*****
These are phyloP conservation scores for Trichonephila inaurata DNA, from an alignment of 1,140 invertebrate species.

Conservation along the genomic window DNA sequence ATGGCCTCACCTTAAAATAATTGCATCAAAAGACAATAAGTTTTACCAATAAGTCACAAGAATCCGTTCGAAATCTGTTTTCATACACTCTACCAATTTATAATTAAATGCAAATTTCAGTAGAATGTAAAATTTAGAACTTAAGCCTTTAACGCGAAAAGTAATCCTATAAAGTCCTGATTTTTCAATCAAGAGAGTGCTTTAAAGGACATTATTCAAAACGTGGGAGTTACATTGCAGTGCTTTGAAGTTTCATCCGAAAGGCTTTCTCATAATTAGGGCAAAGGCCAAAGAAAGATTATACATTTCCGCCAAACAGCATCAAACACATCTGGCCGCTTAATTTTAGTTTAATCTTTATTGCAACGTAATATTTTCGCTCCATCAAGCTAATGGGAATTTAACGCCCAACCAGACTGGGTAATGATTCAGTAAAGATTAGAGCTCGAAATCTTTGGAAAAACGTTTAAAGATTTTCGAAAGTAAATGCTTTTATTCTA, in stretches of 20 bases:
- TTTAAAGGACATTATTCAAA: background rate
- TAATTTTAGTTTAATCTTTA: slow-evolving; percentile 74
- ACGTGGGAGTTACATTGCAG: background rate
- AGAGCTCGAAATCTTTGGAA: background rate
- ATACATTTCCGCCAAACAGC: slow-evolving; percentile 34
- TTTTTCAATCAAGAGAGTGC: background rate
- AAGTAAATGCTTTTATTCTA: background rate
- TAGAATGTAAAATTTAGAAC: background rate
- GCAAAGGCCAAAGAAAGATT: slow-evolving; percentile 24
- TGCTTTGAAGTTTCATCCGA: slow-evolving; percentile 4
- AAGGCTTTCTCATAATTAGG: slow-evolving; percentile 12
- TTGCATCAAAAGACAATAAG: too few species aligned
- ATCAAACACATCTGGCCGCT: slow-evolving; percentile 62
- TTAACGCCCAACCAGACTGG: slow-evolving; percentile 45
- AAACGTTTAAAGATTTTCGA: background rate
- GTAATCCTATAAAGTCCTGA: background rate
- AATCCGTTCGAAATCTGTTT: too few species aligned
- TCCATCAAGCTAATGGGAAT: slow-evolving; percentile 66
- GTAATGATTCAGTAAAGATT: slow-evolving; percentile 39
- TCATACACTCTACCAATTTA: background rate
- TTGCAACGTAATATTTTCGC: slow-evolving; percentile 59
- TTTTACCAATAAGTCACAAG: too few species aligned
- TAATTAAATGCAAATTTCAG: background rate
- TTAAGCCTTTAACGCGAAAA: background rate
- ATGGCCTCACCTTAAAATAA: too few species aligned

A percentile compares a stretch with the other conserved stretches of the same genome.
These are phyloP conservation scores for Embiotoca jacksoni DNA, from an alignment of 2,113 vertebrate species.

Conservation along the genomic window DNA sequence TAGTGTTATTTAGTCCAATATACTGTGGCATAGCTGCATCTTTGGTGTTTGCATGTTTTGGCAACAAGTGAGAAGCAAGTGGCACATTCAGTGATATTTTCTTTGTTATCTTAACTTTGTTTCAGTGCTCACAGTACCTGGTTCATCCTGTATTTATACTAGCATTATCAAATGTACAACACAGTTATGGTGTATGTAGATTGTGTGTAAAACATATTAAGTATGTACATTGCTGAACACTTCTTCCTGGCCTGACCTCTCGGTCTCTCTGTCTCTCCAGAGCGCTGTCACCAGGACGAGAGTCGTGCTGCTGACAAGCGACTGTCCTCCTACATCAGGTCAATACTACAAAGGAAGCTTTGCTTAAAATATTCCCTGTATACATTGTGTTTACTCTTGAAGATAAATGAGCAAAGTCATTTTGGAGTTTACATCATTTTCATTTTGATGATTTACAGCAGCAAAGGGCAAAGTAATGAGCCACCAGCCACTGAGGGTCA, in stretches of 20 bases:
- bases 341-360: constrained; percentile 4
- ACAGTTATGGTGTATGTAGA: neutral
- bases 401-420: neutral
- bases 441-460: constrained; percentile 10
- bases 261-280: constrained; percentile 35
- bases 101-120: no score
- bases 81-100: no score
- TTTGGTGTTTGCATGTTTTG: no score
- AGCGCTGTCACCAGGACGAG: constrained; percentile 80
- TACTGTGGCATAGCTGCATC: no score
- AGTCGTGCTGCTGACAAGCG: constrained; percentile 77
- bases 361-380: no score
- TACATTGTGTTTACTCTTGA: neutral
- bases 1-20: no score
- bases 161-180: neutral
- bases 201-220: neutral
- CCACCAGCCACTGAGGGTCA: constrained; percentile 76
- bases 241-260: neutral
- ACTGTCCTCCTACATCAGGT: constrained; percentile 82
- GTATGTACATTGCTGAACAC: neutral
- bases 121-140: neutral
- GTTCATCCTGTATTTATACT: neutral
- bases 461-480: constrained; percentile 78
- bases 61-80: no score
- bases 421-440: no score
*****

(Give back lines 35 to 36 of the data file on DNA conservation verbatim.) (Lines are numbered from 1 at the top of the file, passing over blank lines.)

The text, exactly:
- bases 261-280: constrained; percentile 35
- bases 101-120: no score